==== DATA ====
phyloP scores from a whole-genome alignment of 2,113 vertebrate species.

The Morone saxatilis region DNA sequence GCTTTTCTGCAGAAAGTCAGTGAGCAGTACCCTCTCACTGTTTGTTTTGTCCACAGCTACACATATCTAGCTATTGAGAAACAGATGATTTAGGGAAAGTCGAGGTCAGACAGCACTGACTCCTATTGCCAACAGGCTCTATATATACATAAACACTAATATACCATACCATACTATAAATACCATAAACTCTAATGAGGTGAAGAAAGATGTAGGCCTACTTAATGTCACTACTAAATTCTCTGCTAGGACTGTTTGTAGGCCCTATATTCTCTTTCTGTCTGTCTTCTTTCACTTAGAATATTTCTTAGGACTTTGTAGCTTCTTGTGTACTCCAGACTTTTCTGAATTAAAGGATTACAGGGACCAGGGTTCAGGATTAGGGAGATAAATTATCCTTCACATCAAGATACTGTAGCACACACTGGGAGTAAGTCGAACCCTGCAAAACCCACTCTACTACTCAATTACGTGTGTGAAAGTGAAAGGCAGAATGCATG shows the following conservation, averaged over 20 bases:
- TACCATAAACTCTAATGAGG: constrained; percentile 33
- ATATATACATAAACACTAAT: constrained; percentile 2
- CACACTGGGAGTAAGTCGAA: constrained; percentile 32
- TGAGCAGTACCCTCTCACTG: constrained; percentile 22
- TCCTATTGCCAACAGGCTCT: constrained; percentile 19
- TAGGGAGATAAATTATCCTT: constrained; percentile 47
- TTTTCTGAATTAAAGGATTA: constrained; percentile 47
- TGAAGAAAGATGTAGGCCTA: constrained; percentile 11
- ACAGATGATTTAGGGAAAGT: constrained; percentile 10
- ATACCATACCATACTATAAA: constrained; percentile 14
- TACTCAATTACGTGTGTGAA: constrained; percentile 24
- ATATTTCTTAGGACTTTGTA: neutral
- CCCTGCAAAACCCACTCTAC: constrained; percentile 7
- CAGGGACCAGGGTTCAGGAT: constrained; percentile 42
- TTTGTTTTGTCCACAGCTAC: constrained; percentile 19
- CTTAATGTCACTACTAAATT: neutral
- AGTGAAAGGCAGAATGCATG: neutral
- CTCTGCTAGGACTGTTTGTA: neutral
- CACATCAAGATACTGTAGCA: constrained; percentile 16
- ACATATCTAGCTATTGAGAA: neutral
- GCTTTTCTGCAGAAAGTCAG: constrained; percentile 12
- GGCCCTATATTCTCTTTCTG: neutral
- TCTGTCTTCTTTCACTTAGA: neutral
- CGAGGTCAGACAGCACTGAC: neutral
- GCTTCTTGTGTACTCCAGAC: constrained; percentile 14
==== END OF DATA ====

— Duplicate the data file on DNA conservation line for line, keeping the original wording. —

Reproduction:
phyloP scores from a whole-genome alignment of 2,113 vertebrate species.

The Morone saxatilis region DNA sequence GCTTTTCTGCAGAAAGTCAGTGAGCAGTACCCTCTCACTGTTTGTTTTGTCCACAGCTACACATATCTAGCTATTGAGAAACAGATGATTTAGGGAAAGTCGAGGTCAGACAGCACTGACTCCTATTGCCAACAGGCTCTATATATACATAAACACTAATATACCATACCATACTATAAATACCATAAACTCTAATGAGGTGAAGAAAGATGTAGGCCTACTTAATGTCACTACTAAATTCTCTGCTAGGACTGTTTGTAGGCCCTATATTCTCTTTCTGTCTGTCTTCTTTCACTTAGAATATTTCTTAGGACTTTGTAGCTTCTTGTGTACTCCAGACTTTTCTGAATTAAAGGATTACAGGGACCAGGGTTCAGGATTAGGGAGATAAATTATCCTTCACATCAAGATACTGTAGCACACACTGGGAGTAAGTCGAACCCTGCAAAACCCACTCTACTACTCAATTACGTGTGTGAAAGTGAAAGGCAGAATGCATG shows the following conservation, averaged over 20 bases:
- TACCATAAACTCTAATGAGG: constrained; percentile 33
- ATATATACATAAACACTAAT: constrained; percentile 2
- CACACTGGGAGTAAGTCGAA: constrained; percentile 32
- TGAGCAGTACCCTCTCACTG: constrained; percentile 22
- TCCTATTGCCAACAGGCTCT: constrained; percentile 19
- TAGGGAGATAAATTATCCTT: constrained; percentile 47
- TTTTCTGAATTAAAGGATTA: constrained; percentile 47
- TGAAGAAAGATGTAGGCCTA: constrained; percentile 11
- ACAGATGATTTAGGGAAAGT: constrained; percentile 10
- ATACCATACCATACTATAAA: constrained; percentile 14
- TACTCAATTACGTGTGTGAA: constrained; percentile 24
- ATATTTCTTAGGACTTTGTA: neutral
- CCCTGCAAAACCCACTCTAC: constrained; percentile 7
- CAGGGACCAGGGTTCAGGAT: constrained; percentile 42
- TTTGTTTTGTCCACAGCTAC: constrained; percentile 19
- CTTAATGTCACTACTAAATT: neutral
- AGTGAAAGGCAGAATGCATG: neutral
- CTCTGCTAGGACTGTTTGTA: neutral
- CACATCAAGATACTGTAGCA: constrained; percentile 16
- ACATATCTAGCTATTGAGAA: neutral
- GCTTTTCTGCAGAAAGTCAG: constrained; percentile 12
- GGCCCTATATTCTCTTTCTG: neutral
- TCTGTCTTCTTTCACTTAGA: neutral
- CGAGGTCAGACAGCACTGAC: neutral
- GCTTCTTGTGTACTCCAGAC: constrained; percentile 14